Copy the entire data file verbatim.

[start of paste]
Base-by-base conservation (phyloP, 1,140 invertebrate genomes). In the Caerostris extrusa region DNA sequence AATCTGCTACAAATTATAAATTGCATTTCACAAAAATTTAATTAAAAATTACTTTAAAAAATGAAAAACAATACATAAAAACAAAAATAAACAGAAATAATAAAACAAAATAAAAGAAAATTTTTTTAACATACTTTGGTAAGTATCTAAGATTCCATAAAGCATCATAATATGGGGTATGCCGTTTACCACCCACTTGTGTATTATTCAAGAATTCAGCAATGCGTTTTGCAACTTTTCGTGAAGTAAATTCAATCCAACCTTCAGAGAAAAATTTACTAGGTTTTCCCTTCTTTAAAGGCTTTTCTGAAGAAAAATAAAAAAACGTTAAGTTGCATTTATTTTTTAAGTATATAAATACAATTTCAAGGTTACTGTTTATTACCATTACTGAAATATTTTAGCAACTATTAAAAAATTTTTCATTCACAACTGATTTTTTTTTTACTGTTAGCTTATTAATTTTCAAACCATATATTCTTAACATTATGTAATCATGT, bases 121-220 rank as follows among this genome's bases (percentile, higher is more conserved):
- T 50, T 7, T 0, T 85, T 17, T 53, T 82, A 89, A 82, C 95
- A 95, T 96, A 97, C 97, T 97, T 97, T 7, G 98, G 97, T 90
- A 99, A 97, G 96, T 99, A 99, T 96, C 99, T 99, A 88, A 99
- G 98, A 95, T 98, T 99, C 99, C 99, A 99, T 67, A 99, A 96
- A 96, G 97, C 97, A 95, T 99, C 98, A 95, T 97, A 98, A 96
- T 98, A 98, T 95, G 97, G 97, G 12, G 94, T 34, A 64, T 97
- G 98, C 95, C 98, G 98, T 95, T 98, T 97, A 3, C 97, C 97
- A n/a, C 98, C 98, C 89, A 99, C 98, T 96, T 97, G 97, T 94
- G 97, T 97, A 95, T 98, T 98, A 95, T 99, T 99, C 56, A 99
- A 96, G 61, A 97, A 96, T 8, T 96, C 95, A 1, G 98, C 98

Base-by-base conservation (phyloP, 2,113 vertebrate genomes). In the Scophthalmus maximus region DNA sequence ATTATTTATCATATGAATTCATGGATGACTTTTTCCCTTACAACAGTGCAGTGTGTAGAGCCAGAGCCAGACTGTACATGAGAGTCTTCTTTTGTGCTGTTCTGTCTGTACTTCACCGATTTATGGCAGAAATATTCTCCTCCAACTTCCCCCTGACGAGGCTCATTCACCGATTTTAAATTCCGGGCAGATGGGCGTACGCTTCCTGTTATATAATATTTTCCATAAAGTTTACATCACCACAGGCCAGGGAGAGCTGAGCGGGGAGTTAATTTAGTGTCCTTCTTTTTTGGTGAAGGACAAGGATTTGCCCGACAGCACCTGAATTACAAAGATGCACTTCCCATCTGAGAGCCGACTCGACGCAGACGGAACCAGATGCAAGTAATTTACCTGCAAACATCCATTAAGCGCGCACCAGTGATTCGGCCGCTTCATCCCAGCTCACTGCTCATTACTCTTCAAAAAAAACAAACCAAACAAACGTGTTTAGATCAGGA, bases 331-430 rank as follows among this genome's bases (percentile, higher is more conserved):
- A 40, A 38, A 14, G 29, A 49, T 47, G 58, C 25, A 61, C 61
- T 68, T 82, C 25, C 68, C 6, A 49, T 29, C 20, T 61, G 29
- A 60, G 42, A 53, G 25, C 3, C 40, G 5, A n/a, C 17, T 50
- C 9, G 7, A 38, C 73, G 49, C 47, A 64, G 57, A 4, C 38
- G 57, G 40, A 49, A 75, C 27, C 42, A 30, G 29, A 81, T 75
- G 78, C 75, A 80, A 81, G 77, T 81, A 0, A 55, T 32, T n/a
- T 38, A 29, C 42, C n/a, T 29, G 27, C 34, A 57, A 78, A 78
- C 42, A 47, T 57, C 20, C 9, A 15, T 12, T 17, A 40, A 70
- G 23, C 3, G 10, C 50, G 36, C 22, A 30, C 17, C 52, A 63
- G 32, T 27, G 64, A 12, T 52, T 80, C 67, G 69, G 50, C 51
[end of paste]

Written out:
Base-by-base conservation (phyloP, 1,140 invertebrate genomes). In the Caerostris extrusa region DNA sequence AATCTGCTACAAATTATAAATTGCATTTCACAAAAATTTAATTAAAAATTACTTTAAAAAATGAAAAACAATACATAAAAACAAAAATAAACAGAAATAATAAAACAAAATAAAAGAAAATTTTTTTAACATACTTTGGTAAGTATCTAAGATTCCATAAAGCATCATAATATGGGGTATGCCGTTTACCACCCACTTGTGTATTATTCAAGAATTCAGCAATGCGTTTTGCAACTTTTCGTGAAGTAAATTCAATCCAACCTTCAGAGAAAAATTTACTAGGTTTTCCCTTCTTTAAAGGCTTTTCTGAAGAAAAATAAAAAAACGTTAAGTTGCATTTATTTTTTAAGTATATAAATACAATTTCAAGGTTACTGTTTATTACCATTACTGAAATATTTTAGCAACTATTAAAAAATTTTTCATTCACAACTGATTTTTTTTTTACTGTTAGCTTATTAATTTTCAAACCATATATTCTTAACATTATGTAATCATGT, bases 121-220 rank as follows among this genome's bases (percentile, higher is more conserved):
- T 50, T 7, T 0, T 85, T 17, T 53, T 82, A 89, A 82, C 95
- A 95, T 96, A 97, C 97, T 97, T 97, T 7, G 98, G 97, T 90
- A 99, A 97, G 96, T 99, A 99, T 96, C 99, T 99, A 88, A 99
- G 98, A 95, T 98, T 99, C 99, C 99, A 99, T 67, A 99, A 96
- A 96, G 97, C 97, A 95, T 99, C 98, A 95, T 97, A 98, A 96
- T 98, A 98, T 95, G 97, G 97, G 12, G 94, T 34, A 64, T 97
- G 98, C 95, C 98, G 98, T 95, T 98, T 97, A 3, C 97, C 97
- A n/a, C 98, C 98, C 89, A 99, C 98, T 96, T 97, G 97, T 94
- G 97, T 97, A 95, T 98, T 98, A 95, T 99, T 99, C 56, A 99
- A 96, G 61, A 97, A 96, T 8, T 96, C 95, A 1, G 98, C 98

Base-by-base conservation (phyloP, 2,113 vertebrate genomes). In the Scophthalmus maximus region DNA sequence ATTATTTATCATATGAATTCATGGATGACTTTTTCCCTTACAACAGTGCAGTGTGTAGAGCCAGAGCCAGACTGTACATGAGAGTCTTCTTTTGTGCTGTTCTGTCTGTACTTCACCGATTTATGGCAGAAATATTCTCCTCCAACTTCCCCCTGACGAGGCTCATTCACCGATTTTAAATTCCGGGCAGATGGGCGTACGCTTCCTGTTATATAATATTTTCCATAAAGTTTACATCACCACAGGCCAGGGAGAGCTGAGCGGGGAGTTAATTTAGTGTCCTTCTTTTTTGGTGAAGGACAAGGATTTGCCCGACAGCACCTGAATTACAAAGATGCACTTCCCATCTGAGAGCCGACTCGACGCAGACGGAACCAGATGCAAGTAATTTACCTGCAAACATCCATTAAGCGCGCACCAGTGATTCGGCCGCTTCATCCCAGCTCACTGCTCATTACTCTTCAAAAAAAACAAACCAAACAAACGTGTTTAGATCAGGA, bases 331-430 rank as follows among this genome's bases (percentile, higher is more conserved):
- A 40, A 38, A 14, G 29, A 49, T 47, G 58, C 25, A 61, C 61
- T 68, T 82, C 25, C 68, C 6, A 49, T 29, C 20, T 61, G 29
- A 60, G 42, A 53, G 25, C 3, C 40, G 5, A n/a, C 17, T 50
- C 9, G 7, A 38, C 73, G 49, C 47, A 64, G 57, A 4, C 38
- G 57, G 40, A 49, A 75, C 27, C 42, A 30, G 29, A 81, T 75
- G 78, C 75, A 80, A 81, G 77, T 81, A 0, A 55, T 32, T n/a
- T 38, A 29, C 42, C n/a, T 29, G 27, C 34, A 57, A 78, A 78
- C 42, A 47, T 57, C 20, C 9, A 15, T 12, T 17, A 40, A 70
- G 23, C 3, G 10, C 50, G 36, C 22, A 30, C 17, C 52, A 63
- G 32, T 27, G 64, A 12, T 52, T 80, C 67, G 69, G 50, C 51